7550 France Ave S. Suite 215, Edina, MN 55435
How Do I Perform a Breast Self-Exam?

How Do I Perform a Breast Self-Exam?

A regular monthly breast self-exam is very important. Self-exams help you to be familiar with how your breasts look and feel so you can alert your healthcare professional if there are any changes. 

Pick the same time every month, as your breasts change throughout your cycle. It is most comfortable after your cycle when your breasts are not tender.  Follow these steps below:

Step 1:  Start by looking at your breasts in the mirrorwith your shoulders straight, arms by your side, and then with your arms on your hips.

While looking in the mirror become familiar with the normal shape, size, and color of your breasts.

  • Your breasts should be evenly shaped with no visible lumps, bumps, dimpling, or swelling
  • Lumps under the surface can be normal.  Breasts can be cystic. Get to know lumps that are normal for you and watch for changes in size, shape, or firmness.
  • It is normal for your breasts to be asymmetrical as long as this is normal for you and does not abruptly change.

If you see any of the following changes, bring them to your doctor’s attention:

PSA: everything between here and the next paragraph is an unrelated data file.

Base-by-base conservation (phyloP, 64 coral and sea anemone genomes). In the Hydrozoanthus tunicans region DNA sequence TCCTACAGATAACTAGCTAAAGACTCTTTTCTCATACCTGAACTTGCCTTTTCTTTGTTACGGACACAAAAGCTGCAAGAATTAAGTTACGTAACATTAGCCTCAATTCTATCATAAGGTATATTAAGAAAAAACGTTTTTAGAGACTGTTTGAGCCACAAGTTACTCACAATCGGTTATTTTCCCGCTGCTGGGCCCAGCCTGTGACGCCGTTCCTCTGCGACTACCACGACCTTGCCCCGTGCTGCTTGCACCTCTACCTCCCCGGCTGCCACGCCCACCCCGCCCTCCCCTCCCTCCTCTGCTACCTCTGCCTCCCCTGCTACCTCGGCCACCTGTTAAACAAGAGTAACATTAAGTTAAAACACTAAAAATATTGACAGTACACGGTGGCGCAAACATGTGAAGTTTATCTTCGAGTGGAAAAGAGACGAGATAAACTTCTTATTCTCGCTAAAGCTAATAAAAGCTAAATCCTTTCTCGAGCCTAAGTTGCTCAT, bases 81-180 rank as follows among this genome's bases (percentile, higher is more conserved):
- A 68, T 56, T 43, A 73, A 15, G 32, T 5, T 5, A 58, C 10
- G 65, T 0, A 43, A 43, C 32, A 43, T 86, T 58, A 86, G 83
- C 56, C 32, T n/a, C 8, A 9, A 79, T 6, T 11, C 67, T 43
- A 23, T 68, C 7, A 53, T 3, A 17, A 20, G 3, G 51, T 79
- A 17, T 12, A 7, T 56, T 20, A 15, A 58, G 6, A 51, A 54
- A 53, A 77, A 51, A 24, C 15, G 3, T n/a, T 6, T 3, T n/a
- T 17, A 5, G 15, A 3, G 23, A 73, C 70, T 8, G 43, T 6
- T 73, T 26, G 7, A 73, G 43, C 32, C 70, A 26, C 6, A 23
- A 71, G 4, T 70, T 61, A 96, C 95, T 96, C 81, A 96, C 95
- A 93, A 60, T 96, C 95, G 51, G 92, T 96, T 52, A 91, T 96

• Dimpling, puckering or bulging of the skin
  • A nipple that has changed position, has discharge, or has become inverted (pushed inward instead of sticking out)
  • Redness, soreness, rash or swelling
  • If ever in doubt ask your provider. You can never be too cautious with your health.

Step 2:  Raise your arms and look for the same changes as above.

Step 3:  Lightly squeeze the nipple between your thumb and pointer finger and check for any fluid (discharge) coming out of one or both nipples (this could be a watery, milky, or yellow fluid or blood).

Step 4:  Check both breasts feeling for any lump, thickening or hardened knot. Feel your breasts while lying down.

  • To do this, bend your left elbow and put your left hand behind your head to relax your muscles. Use your right hand to feel your left breast.